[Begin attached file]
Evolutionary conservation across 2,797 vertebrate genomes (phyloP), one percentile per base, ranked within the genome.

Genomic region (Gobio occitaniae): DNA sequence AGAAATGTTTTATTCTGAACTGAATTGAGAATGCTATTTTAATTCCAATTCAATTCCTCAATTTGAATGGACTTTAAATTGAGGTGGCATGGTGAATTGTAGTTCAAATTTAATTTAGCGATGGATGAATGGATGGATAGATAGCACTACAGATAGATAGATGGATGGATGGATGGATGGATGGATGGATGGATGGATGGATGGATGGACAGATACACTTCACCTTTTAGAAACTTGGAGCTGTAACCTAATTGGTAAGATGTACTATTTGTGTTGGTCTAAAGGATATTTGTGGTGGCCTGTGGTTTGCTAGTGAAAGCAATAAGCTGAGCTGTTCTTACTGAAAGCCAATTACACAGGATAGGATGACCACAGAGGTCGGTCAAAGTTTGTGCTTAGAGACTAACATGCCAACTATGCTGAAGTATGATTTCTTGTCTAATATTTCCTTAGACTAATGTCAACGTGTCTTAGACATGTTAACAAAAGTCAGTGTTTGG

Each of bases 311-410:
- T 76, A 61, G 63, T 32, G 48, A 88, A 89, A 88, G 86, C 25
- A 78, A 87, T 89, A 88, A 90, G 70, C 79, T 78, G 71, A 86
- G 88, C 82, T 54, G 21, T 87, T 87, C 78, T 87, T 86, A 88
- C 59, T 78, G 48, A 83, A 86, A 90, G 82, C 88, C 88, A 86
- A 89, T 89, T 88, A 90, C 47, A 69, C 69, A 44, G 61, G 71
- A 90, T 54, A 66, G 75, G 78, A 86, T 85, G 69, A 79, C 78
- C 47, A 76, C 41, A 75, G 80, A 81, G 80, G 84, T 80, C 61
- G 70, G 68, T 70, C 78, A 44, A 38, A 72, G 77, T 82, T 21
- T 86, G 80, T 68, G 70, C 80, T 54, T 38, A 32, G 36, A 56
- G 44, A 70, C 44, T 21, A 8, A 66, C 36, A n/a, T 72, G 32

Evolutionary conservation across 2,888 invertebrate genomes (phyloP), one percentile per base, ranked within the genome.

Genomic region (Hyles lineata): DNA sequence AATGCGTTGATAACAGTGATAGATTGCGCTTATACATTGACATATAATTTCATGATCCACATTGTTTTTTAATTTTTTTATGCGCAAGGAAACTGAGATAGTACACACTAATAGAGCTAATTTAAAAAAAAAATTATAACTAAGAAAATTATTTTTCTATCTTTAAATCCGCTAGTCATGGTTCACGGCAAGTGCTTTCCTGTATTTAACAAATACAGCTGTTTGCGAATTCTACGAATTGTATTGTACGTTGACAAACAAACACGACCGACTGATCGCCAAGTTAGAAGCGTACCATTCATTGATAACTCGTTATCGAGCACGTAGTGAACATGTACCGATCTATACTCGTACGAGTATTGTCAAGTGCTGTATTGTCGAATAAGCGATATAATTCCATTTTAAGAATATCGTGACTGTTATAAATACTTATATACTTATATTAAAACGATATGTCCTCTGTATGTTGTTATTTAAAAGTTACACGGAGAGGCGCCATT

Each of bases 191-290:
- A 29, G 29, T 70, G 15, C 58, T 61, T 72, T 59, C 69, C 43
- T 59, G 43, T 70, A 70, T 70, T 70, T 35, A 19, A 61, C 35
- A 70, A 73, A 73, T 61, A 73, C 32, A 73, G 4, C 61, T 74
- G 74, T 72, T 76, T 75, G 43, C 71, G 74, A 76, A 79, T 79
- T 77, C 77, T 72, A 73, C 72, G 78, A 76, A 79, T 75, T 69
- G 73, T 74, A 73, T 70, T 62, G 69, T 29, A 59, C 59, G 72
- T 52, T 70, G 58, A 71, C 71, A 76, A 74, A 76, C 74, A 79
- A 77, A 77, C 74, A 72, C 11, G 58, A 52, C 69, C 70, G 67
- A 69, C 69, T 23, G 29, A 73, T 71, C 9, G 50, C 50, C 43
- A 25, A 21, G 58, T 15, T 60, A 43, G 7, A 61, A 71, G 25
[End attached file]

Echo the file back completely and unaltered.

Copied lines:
Evolutionary conservation across 2,797 vertebrate genomes (phyloP), one percentile per base, ranked within the genome.

Genomic region (Gobio occitaniae): DNA sequence AGAAATGTTTTATTCTGAACTGAATTGAGAATGCTATTTTAATTCCAATTCAATTCCTCAATTTGAATGGACTTTAAATTGAGGTGGCATGGTGAATTGTAGTTCAAATTTAATTTAGCGATGGATGAATGGATGGATAGATAGCACTACAGATAGATAGATGGATGGATGGATGGATGGATGGATGGATGGATGGATGGATGGATGGACAGATACACTTCACCTTTTAGAAACTTGGAGCTGTAACCTAATTGGTAAGATGTACTATTTGTGTTGGTCTAAAGGATATTTGTGGTGGCCTGTGGTTTGCTAGTGAAAGCAATAAGCTGAGCTGTTCTTACTGAAAGCCAATTACACAGGATAGGATGACCACAGAGGTCGGTCAAAGTTTGTGCTTAGAGACTAACATGCCAACTATGCTGAAGTATGATTTCTTGTCTAATATTTCCTTAGACTAATGTCAACGTGTCTTAGACATGTTAACAAAAGTCAGTGTTTGG

Each of bases 311-410:
- T 76, A 61, G 63, T 32, G 48, A 88, A 89, A 88, G 86, C 25
- A 78, A 87, T 89, A 88, A 90, G 70, C 79, T 78, G 71, A 86
- G 88, C 82, T 54, G 21, T 87, T 87, C 78, T 87, T 86, A 88
- C 59, T 78, G 48, A 83, A 86, A 90, G 82, C 88, C 88, A 86
- A 89, T 89, T 88, A 90, C 47, A 69, C 69, A 44, G 61, G 71
- A 90, T 54, A 66, G 75, G 78, A 86, T 85, G 69, A 79, C 78
- C 47, A 76, C 41, A 75, G 80, A 81, G 80, G 84, T 80, C 61
- G 70, G 68, T 70, C 78, A 44, A 38, A 72, G 77, T 82, T 21
- T 86, G 80, T 68, G 70, C 80, T 54, T 38, A 32, G 36, A 56
- G 44, A 70, C 44, T 21, A 8, A 66, C 36, A n/a, T 72, G 32

Evolutionary conservation across 2,888 invertebrate genomes (phyloP), one percentile per base, ranked within the genome.

Genomic region (Hyles lineata): DNA sequence AATGCGTTGATAACAGTGATAGATTGCGCTTATACATTGACATATAATTTCATGATCCACATTGTTTTTTAATTTTTTTATGCGCAAGGAAACTGAGATAGTACACACTAATAGAGCTAATTTAAAAAAAAAATTATAACTAAGAAAATTATTTTTCTATCTTTAAATCCGCTAGTCATGGTTCACGGCAAGTGCTTTCCTGTATTTAACAAATACAGCTGTTTGCGAATTCTACGAATTGTATTGTACGTTGACAAACAAACACGACCGACTGATCGCCAAGTTAGAAGCGTACCATTCATTGATAACTCGTTATCGAGCACGTAGTGAACATGTACCGATCTATACTCGTACGAGTATTGTCAAGTGCTGTATTGTCGAATAAGCGATATAATTCCATTTTAAGAATATCGTGACTGTTATAAATACTTATATACTTATATTAAAACGATATGTCCTCTGTATGTTGTTATTTAAAAGTTACACGGAGAGGCGCCATT

Each of bases 191-290:
- A 29, G 29, T 70, G 15, C 58, T 61, T 72, T 59, C 69, C 43
- T 59, G 43, T 70, A 70, T 70, T 70, T 35, A 19, A 61, C 35
- A 70, A 73, A 73, T 61, A 73, C 32, A 73, G 4, C 61, T 74
- G 74, T 72, T 76, T 75, G 43, C 71, G 74, A 76, A 79, T 79
- T 77, C 77, T 72, A 73, C 72, G 78, A 76, A 79, T 75, T 69
- G 73, T 74, A 73, T 70, T 62, G 69, T 29, A 59, C 59, G 72
- T 52, T 70, G 58, A 71, C 71, A 76, A 74, A 76, C 74, A 79
- A 77, A 77, C 74, A 72, C 11, G 58, A 52, C 69, C 70, G 67
- A 69, C 69, T 23, G 29, A 73, T 71, C 9, G 50, C 50, C 43
- A 25, A 21, G 58, T 15, T 60, A 43, G 7, A 61, A 71, G 25